F​orget about drifting, Nissan Silvia 240RS was a rally homologation model

O​ne of the forgotten Group B legends

1y ago

N​issan Silvia was, and still is, the car for drifting. Swapped in a Toyota 1JZ, 2JZ engine and tuned them to over 700hp, combined with some extreme bodywork. Numerous S13, S14 and S15 ended up in making donuts and burning tyres. Many would think that this is the only characteristic of cars that badged "Silvia" capable of, apart from its sports car basics. However, some might miss out the fact that Silvia was a rally car. It participated no other races, except the infamous Group B, competing with monsters like the Delta S4 and off-road giants Audi Quattro. Just like the other Group B race cars, homologation variant was produced.

S​ay hello to Nissan Silvia 240RS, the homologation model of Nissan's Silvia rally car. We all know that Japanese manufacturers were doing extraordinarily well in the 90s Group A era with vehicles like the Nissan Pulsar GTI-R, Toyota Celica, Toyota Corolla, Mitsubishi Lancer Evolution and Subaru Impreza WRX STI. Europeans controlled the early to mid 80s group B era, for example, the 205 T16 from Peugeot and the 037 from Lancia. However, little did we know was that Japanese manufacturers had already put their hands on WRC rallying back to the Group B era. One was Toyota with their white and red boxy Celica Twincam That car did put some pressure on those which dominated the races, winning the Safari Rally 1985. The other one was, of course, the car in this article, Nissan Silvia 240RS. Starting from the exterior, you immediately notice that this shouldn't be an ordinary Nissan S110. The awkwardly huge and angular bolt-on-flares fit surprisingly well to the also angular exterior. The flares also told you that the car was no joke. A square was cut upfront to improve air intake. All the visible and function over form modifications made the 240RS looked very racy, carrying a strong homologation feel. Back in 1983 if you were looking forward to buying one. You saved the cost of choosing which colour matched this vehicle since white was the only colour option available.

T​he interior was the place which showed its true identity. It was a complete opposite to a nicely finished normal Silvia. The interior was as blend as it could be. You could basically see the body of the car as there was no materials covering it. What you got between the driver and the passenger, or co-pilot to be exact was nothing more than a shifter and a hand brake. The whole dashboard was once again showing its function over form race car nature. You only got a speedometer, and a tachometer in the centre, with a few more small meters finished the whole setting. The passenger side got nothing else except a handle. Aircon? Nope. Glovebox? Nope. However, you got rather comfortable seats in terms of rally car standard.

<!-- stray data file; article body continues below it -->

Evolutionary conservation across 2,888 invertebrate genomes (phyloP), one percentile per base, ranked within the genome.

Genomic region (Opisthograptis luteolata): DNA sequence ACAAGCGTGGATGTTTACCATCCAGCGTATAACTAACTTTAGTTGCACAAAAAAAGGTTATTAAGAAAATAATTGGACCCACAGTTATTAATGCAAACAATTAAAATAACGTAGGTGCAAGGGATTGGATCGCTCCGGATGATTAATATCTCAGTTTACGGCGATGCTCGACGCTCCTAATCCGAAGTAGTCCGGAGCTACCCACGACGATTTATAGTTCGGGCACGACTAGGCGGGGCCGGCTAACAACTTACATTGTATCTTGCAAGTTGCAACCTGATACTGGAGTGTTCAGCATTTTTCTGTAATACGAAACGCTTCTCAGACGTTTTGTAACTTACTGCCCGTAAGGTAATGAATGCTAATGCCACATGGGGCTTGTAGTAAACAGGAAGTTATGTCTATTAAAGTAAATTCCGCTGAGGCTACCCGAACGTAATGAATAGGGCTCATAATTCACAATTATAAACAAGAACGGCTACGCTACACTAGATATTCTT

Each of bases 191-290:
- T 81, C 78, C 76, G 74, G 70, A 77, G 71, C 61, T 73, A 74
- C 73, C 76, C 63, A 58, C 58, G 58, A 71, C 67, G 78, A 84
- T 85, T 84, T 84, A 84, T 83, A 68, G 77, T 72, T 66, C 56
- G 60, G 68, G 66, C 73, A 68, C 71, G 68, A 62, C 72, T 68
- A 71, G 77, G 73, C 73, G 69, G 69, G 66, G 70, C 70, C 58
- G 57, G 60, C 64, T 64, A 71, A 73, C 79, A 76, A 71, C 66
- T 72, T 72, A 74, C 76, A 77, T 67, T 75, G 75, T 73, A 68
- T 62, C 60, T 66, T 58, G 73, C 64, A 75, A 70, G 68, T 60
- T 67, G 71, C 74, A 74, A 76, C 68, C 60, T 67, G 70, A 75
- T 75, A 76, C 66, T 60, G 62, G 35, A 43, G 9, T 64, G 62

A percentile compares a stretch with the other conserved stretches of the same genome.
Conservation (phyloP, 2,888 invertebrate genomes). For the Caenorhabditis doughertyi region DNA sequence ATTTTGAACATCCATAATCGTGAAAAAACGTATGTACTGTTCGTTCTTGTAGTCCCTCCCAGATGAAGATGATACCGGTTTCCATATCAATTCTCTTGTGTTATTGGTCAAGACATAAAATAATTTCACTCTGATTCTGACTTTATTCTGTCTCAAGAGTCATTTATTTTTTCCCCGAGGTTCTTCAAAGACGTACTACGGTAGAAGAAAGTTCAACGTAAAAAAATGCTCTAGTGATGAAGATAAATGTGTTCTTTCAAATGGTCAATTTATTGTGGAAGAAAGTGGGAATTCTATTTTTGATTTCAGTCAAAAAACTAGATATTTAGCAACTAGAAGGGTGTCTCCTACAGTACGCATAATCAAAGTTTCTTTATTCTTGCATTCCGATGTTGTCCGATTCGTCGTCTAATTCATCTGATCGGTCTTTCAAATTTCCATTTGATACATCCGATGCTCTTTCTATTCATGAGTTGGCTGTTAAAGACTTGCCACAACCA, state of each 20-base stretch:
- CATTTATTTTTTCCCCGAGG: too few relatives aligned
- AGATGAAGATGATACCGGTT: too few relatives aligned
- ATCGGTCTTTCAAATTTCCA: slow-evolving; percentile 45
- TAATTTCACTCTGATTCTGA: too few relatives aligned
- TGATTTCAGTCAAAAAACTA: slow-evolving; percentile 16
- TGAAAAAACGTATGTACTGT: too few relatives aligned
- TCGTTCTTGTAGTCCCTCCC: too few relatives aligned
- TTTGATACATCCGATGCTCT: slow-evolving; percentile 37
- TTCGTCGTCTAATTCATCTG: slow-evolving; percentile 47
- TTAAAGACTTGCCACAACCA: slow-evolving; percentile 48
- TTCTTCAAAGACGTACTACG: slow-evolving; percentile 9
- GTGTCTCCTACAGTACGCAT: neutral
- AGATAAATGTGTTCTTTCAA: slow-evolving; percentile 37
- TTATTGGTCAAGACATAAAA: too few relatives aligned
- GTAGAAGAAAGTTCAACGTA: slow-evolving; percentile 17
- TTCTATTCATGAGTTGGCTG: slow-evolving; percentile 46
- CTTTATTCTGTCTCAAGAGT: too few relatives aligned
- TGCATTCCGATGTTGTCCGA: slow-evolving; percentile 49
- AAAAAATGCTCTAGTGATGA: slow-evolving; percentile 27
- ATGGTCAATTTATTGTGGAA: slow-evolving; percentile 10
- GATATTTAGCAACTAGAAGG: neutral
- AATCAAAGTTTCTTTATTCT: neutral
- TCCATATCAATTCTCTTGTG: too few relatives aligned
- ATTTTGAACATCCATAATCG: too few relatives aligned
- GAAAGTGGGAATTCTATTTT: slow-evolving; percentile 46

A​s the model name suggested, this unique model equipped with a carbureted 2.4L straight-four, producing 237hp. Quite a respectable figure back in the early 80s. However, it looked underpowered when its competitors were crazily turbocharging and supercharging their engines pumping over 500hp. Code name FJ24, the engine was the top-of-the-line engine variant of Nissan FJ engine series. Original displacement was 2L and used mainly on R30 Skylines and the later S12 Silvias. Nissan enlarged the engine's displacement to 2.4L and used solely on this rally model. Not using any turbocharging technologies and chose carburettors instead was not the only engineering quirks of this car. When everyone was going four-wheel-drive, it was still using rear-wheel-drive. The Lancia team was also rear-wheel-drive, but they got insane superchargers. This made the Nissan looked somewhat outdated and boring.

W​ith all those "traditional" engines and technologies equipped, the racing performance of Nissan's rally car was unsurprisingly poor. Finished in second in the 1983 New Zealand Rally was its best result. Nissan quickly retired its car after three years in racing in 1985 with no immediate successor. I was glad to see that the next WRC rally car carrying the Nissan brand, the Pulsar GTI-R was quite a success. After the premature demise of Group B in 1986, the Silvia 240RS was being forgotten. In recent years prices of various homologation models, especially the Lancia ones, skyrocketed. The 240RS is still a very mysterious model, with a very rare chance of seeing an example for sale. Speaking of sales, let's talk about the sales figures of the 240RS. Pretty much like other homologation models, the production number was limited to 200. Although it was a Japanese car, only 50 examples were right-hand-drive, the remaining 150 examples were left-hand-drive. Among those 150 examples, some converted to race cars, so the actual number of stock ones remain unknown. What we know was that this was an one of its kind rally machine. It represented the beginning of a new era, the enter of the land of the rising sun. It might not be the quickest, the most recognisable one. It definitely was one of the most special ones.

W​hat do you think about the Nissan Silvia 240RS? Is it the most special Silvia? Have you heard of it or seeing one of these? Let me know in the comments. Thanks for reading, and see you next time.

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Comments (7)

  • Great read, never looked enough into this car! Small correction: The 037 had an insane supercharger, not turbos.

      1 year ago

      2 months ago
  • Very special car, but I love it. I own one, the 1983 Safari Kirkland.

      7 months ago

        2 months ago
  • pity, Nissan would not produce its successor to keep alive the legendary reputation as Japanese manufacturer for outstanding reliable, tough and yet powerful and flash car. Nissan Z and Nissan R would not be completed without Nissan S continuation.

      1 year ago
  • S12s are so rare

      1 year ago